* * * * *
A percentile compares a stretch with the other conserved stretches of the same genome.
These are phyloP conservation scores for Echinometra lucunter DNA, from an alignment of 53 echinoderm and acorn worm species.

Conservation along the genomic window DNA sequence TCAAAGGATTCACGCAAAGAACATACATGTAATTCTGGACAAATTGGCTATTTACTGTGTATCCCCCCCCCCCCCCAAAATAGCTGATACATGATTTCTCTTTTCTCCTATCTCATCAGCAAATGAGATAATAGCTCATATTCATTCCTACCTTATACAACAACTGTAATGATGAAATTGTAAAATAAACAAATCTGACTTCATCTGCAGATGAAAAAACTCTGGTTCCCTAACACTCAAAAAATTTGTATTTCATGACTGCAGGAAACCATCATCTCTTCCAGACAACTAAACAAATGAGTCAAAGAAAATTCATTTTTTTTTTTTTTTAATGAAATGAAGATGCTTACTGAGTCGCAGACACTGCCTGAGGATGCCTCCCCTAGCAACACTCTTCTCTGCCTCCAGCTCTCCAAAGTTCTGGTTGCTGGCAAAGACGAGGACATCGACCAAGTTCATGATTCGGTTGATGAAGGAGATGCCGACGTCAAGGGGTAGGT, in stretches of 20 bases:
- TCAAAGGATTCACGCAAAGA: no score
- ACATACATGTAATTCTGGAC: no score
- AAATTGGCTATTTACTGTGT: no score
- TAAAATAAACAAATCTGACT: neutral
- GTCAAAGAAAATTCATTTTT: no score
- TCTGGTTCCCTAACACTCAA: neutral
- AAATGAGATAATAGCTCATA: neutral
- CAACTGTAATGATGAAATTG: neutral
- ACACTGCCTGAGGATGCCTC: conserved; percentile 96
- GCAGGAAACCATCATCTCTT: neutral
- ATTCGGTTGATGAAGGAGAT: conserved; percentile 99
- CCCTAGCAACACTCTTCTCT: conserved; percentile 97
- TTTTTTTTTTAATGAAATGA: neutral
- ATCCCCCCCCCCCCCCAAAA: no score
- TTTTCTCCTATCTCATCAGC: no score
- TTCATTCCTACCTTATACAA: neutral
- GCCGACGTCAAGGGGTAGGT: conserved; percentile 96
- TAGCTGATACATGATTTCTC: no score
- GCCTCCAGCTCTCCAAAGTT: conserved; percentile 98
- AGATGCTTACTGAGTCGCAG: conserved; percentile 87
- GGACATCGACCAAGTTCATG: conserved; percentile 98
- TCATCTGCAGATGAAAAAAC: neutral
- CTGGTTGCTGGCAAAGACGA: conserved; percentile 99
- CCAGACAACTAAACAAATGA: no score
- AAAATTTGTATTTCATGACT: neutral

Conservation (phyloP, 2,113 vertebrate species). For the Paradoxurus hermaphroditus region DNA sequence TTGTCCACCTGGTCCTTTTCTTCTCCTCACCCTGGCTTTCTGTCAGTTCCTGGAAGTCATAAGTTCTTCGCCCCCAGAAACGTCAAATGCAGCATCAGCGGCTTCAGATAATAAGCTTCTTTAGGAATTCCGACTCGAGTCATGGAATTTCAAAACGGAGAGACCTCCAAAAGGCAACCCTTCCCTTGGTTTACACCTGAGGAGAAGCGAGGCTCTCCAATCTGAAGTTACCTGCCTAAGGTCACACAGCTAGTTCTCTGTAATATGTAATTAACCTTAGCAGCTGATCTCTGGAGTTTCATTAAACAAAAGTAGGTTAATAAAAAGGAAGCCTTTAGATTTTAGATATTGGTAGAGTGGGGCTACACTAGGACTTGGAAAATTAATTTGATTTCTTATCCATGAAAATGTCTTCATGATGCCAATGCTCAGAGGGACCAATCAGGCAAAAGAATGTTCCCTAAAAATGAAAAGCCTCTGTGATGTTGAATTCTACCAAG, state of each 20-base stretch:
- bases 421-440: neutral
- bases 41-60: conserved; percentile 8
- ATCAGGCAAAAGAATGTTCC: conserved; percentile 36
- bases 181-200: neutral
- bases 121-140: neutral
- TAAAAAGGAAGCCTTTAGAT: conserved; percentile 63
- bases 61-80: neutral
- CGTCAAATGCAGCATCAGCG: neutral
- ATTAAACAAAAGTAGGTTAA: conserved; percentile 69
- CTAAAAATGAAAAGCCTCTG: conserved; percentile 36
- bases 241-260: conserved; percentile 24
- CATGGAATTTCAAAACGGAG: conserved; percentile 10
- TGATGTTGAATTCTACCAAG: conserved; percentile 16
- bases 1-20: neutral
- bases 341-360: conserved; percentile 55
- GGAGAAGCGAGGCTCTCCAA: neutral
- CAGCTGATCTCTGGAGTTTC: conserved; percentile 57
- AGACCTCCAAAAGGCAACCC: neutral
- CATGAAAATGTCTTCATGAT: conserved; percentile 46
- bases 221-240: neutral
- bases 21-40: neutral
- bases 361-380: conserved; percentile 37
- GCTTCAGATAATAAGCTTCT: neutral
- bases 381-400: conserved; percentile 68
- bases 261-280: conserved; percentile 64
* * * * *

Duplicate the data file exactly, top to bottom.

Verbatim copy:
A percentile compares a stretch with the other conserved stretches of the same genome.
These are phyloP conservation scores for Echinometra lucunter DNA, from an alignment of 53 echinoderm and acorn worm species.

Conservation along the genomic window DNA sequence TCAAAGGATTCACGCAAAGAACATACATGTAATTCTGGACAAATTGGCTATTTACTGTGTATCCCCCCCCCCCCCCAAAATAGCTGATACATGATTTCTCTTTTCTCCTATCTCATCAGCAAATGAGATAATAGCTCATATTCATTCCTACCTTATACAACAACTGTAATGATGAAATTGTAAAATAAACAAATCTGACTTCATCTGCAGATGAAAAAACTCTGGTTCCCTAACACTCAAAAAATTTGTATTTCATGACTGCAGGAAACCATCATCTCTTCCAGACAACTAAACAAATGAGTCAAAGAAAATTCATTTTTTTTTTTTTTTAATGAAATGAAGATGCTTACTGAGTCGCAGACACTGCCTGAGGATGCCTCCCCTAGCAACACTCTTCTCTGCCTCCAGCTCTCCAAAGTTCTGGTTGCTGGCAAAGACGAGGACATCGACCAAGTTCATGATTCGGTTGATGAAGGAGATGCCGACGTCAAGGGGTAGGT, in stretches of 20 bases:
- TCAAAGGATTCACGCAAAGA: no score
- ACATACATGTAATTCTGGAC: no score
- AAATTGGCTATTTACTGTGT: no score
- TAAAATAAACAAATCTGACT: neutral
- GTCAAAGAAAATTCATTTTT: no score
- TCTGGTTCCCTAACACTCAA: neutral
- AAATGAGATAATAGCTCATA: neutral
- CAACTGTAATGATGAAATTG: neutral
- ACACTGCCTGAGGATGCCTC: conserved; percentile 96
- GCAGGAAACCATCATCTCTT: neutral
- ATTCGGTTGATGAAGGAGAT: conserved; percentile 99
- CCCTAGCAACACTCTTCTCT: conserved; percentile 97
- TTTTTTTTTTAATGAAATGA: neutral
- ATCCCCCCCCCCCCCCAAAA: no score
- TTTTCTCCTATCTCATCAGC: no score
- TTCATTCCTACCTTATACAA: neutral
- GCCGACGTCAAGGGGTAGGT: conserved; percentile 96
- TAGCTGATACATGATTTCTC: no score
- GCCTCCAGCTCTCCAAAGTT: conserved; percentile 98
- AGATGCTTACTGAGTCGCAG: conserved; percentile 87
- GGACATCGACCAAGTTCATG: conserved; percentile 98
- TCATCTGCAGATGAAAAAAC: neutral
- CTGGTTGCTGGCAAAGACGA: conserved; percentile 99
- CCAGACAACTAAACAAATGA: no score
- AAAATTTGTATTTCATGACT: neutral

Conservation (phyloP, 2,113 vertebrate species). For the Paradoxurus hermaphroditus region DNA sequence TTGTCCACCTGGTCCTTTTCTTCTCCTCACCCTGGCTTTCTGTCAGTTCCTGGAAGTCATAAGTTCTTCGCCCCCAGAAACGTCAAATGCAGCATCAGCGGCTTCAGATAATAAGCTTCTTTAGGAATTCCGACTCGAGTCATGGAATTTCAAAACGGAGAGACCTCCAAAAGGCAACCCTTCCCTTGGTTTACACCTGAGGAGAAGCGAGGCTCTCCAATCTGAAGTTACCTGCCTAAGGTCACACAGCTAGTTCTCTGTAATATGTAATTAACCTTAGCAGCTGATCTCTGGAGTTTCATTAAACAAAAGTAGGTTAATAAAAAGGAAGCCTTTAGATTTTAGATATTGGTAGAGTGGGGCTACACTAGGACTTGGAAAATTAATTTGATTTCTTATCCATGAAAATGTCTTCATGATGCCAATGCTCAGAGGGACCAATCAGGCAAAAGAATGTTCCCTAAAAATGAAAAGCCTCTGTGATGTTGAATTCTACCAAG, state of each 20-base stretch:
- bases 421-440: neutral
- bases 41-60: conserved; percentile 8
- ATCAGGCAAAAGAATGTTCC: conserved; percentile 36
- bases 181-200: neutral
- bases 121-140: neutral
- TAAAAAGGAAGCCTTTAGAT: conserved; percentile 63
- bases 61-80: neutral
- CGTCAAATGCAGCATCAGCG: neutral
- ATTAAACAAAAGTAGGTTAA: conserved; percentile 69
- CTAAAAATGAAAAGCCTCTG: conserved; percentile 36
- bases 241-260: conserved; percentile 24
- CATGGAATTTCAAAACGGAG: conserved; percentile 10
- TGATGTTGAATTCTACCAAG: conserved; percentile 16
- bases 1-20: neutral
- bases 341-360: conserved; percentile 55
- GGAGAAGCGAGGCTCTCCAA: neutral
- CAGCTGATCTCTGGAGTTTC: conserved; percentile 57
- AGACCTCCAAAAGGCAACCC: neutral
- CATGAAAATGTCTTCATGAT: conserved; percentile 46
- bases 221-240: neutral
- bases 21-40: neutral
- bases 361-380: conserved; percentile 37
- GCTTCAGATAATAAGCTTCT: neutral
- bases 381-400: conserved; percentile 68
- bases 261-280: conserved; percentile 64